But parenthood isn’t just about having children. It’s the biggest responsibility you’ll ever have, especially as a mother. You are solely and completely responsible for the well-being of this tiny, defenseless creature who trusts you blindly and depends on you exclusively! You are their hero, their mentor and, for quite some time, their idol. You make them or break them, depending on how you raise them. You could be the reason they make it in this world and in the hereafter or you could be the reason why they are, essentially,  “screwed up”!

In my humble opinion, not everyone is suited for parenthood! A parent has to be selfless, mature, aware, able to prioritize, able to sacrifice, compassionate, patient, motivated, grounded and so much more. I respect couples who are true to themselves and decide that they don’t want children because parenthood just isn’t for them. I also respect couples who sacrifice tremendously in order to become parents. Children are not possessions that you just must have. They are not a fashion statement that you’re making. They are real live human beings who need your unconditional love and undivided attention, not that of strangers that you throw them to as soon as you give birth or even leave on their own to face life. Don’t get me wrong, childcare is one thing and child-rearing is another. I put my children in part-time childcare as soon as they turned two because I felt it important for their social, emotional and cognitive development. But no one else is raising our children for us, and anyone who has tried to impose their opinions in our house was clearly told that advice was welcome but that’s the extent of what we’ll be accepting from anyone outside the four of us. We extend the same courtesy to those we care about. We speak up when we feel the need to but only do it once and we don’t impose anything on anyone.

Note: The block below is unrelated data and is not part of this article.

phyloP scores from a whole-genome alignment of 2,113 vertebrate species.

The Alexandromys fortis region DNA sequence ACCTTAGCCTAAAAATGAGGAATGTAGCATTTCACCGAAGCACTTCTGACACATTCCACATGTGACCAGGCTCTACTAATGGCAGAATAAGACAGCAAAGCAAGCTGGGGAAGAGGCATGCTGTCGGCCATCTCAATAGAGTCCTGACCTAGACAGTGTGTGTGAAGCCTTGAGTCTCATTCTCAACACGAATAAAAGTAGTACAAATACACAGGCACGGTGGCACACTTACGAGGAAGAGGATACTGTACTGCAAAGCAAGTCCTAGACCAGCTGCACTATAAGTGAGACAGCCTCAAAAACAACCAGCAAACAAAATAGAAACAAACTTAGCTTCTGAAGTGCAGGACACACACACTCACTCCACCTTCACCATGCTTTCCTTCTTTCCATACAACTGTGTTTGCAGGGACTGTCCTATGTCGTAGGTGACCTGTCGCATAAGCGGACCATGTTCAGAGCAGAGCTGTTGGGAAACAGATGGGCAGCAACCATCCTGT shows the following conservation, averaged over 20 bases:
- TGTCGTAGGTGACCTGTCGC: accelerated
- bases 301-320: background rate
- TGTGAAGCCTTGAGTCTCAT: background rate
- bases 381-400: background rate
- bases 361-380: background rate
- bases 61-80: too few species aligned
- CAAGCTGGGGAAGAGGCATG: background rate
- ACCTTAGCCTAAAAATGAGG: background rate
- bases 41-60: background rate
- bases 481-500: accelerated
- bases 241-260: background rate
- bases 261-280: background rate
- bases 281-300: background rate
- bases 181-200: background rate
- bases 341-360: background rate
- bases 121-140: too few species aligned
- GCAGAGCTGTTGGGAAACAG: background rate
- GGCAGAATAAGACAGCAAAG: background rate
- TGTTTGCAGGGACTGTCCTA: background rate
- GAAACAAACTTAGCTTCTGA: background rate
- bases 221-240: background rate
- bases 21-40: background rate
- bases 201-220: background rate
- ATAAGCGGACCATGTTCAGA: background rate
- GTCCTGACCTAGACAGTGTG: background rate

So, what valuable lessons did parenthood teach us? Please allow me to share our mere 5-year-old experience:

1- Overwhelmingly strong unconditional love exists. You experience it from the moment you hear the sweet words, “Congratulations, you are pregnant” and you never cease to feel it.

2- Your children idolize you. They literally live to please you! So be someone worth looking up to and always show them how much you love and believe in them.